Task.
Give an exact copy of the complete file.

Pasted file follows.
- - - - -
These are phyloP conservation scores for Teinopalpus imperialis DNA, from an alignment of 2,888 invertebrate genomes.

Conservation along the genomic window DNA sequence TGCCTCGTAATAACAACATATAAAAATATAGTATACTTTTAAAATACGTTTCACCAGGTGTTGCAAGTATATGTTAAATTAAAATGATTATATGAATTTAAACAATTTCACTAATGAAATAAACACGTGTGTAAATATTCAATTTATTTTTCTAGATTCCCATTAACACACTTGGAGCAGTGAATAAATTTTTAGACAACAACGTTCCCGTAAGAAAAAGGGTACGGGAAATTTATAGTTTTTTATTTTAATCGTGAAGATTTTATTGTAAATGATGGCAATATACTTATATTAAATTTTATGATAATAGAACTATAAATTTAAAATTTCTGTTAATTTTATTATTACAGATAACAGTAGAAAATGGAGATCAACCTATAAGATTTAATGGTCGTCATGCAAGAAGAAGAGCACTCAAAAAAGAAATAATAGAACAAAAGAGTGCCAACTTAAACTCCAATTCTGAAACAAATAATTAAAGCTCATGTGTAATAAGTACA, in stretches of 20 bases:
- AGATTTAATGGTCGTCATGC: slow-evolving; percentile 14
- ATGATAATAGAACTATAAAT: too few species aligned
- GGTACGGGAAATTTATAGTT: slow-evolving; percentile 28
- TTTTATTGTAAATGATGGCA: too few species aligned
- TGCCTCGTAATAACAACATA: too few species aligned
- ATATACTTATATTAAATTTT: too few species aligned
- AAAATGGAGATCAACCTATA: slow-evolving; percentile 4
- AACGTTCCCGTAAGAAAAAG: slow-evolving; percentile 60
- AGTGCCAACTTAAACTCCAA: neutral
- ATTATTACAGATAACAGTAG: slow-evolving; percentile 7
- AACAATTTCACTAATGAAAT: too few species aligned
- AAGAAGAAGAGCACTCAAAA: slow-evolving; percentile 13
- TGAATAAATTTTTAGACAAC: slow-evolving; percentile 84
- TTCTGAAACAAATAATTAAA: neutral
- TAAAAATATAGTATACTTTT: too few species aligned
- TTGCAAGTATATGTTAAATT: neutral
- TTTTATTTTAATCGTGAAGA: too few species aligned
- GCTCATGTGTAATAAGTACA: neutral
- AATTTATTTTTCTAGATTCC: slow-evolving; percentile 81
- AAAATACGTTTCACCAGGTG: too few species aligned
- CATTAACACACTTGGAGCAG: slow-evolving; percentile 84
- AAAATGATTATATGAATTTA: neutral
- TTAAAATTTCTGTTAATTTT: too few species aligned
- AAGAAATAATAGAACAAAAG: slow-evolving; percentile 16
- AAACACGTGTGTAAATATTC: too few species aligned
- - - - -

These are phyloP conservation scores for Teinopalpus imperialis DNA, from an alignment of 2,888 invertebrate genomes.

Conservation along the genomic window DNA sequence TGCCTCGTAATAACAACATATAAAAATATAGTATACTTTTAAAATACGTTTCACCAGGTGTTGCAAGTATATGTTAAATTAAAATGATTATATGAATTTAAACAATTTCACTAATGAAATAAACACGTGTGTAAATATTCAATTTATTTTTCTAGATTCCCATTAACACACTTGGAGCAGTGAATAAATTTTTAGACAACAACGTTCCCGTAAGAAAAAGGGTACGGGAAATTTATAGTTTTTTATTTTAATCGTGAAGATTTTATTGTAAATGATGGCAATATACTTATATTAAATTTTATGATAATAGAACTATAAATTTAAAATTTCTGTTAATTTTATTATTACAGATAACAGTAGAAAATGGAGATCAACCTATAAGATTTAATGGTCGTCATGCAAGAAGAAGAGCACTCAAAAAAGAAATAATAGAACAAAAGAGTGCCAACTTAAACTCCAATTCTGAAACAAATAATTAAAGCTCATGTGTAATAAGTACA, in stretches of 20 bases:
- AGATTTAATGGTCGTCATGC: slow-evolving; percentile 14
- ATGATAATAGAACTATAAAT: too few species aligned
- GGTACGGGAAATTTATAGTT: slow-evolving; percentile 28
- TTTTATTGTAAATGATGGCA: too few species aligned
- TGCCTCGTAATAACAACATA: too few species aligned
- ATATACTTATATTAAATTTT: too few species aligned
- AAAATGGAGATCAACCTATA: slow-evolving; percentile 4
- AACGTTCCCGTAAGAAAAAG: slow-evolving; percentile 60
- AGTGCCAACTTAAACTCCAA: neutral
- ATTATTACAGATAACAGTAG: slow-evolving; percentile 7
- AACAATTTCACTAATGAAAT: too few species aligned
- AAGAAGAAGAGCACTCAAAA: slow-evolving; percentile 13
- TGAATAAATTTTTAGACAAC: slow-evolving; percentile 84
- TTCTGAAACAAATAATTAAA: neutral
- TAAAAATATAGTATACTTTT: too few species aligned
- TTGCAAGTATATGTTAAATT: neutral
- TTTTATTTTAATCGTGAAGA: too few species aligned
- GCTCATGTGTAATAAGTACA: neutral
- AATTTATTTTTCTAGATTCC: slow-evolving; percentile 81
- AAAATACGTTTCACCAGGTG: too few species aligned
- CATTAACACACTTGGAGCAG: slow-evolving; percentile 84
- AAAATGATTATATGAATTTA: neutral
- TTAAAATTTCTGTTAATTTT: too few species aligned
- AAGAAATAATAGAACAAAAG: slow-evolving; percentile 16
- AAACACGTGTGTAAATATTC: too few species aligned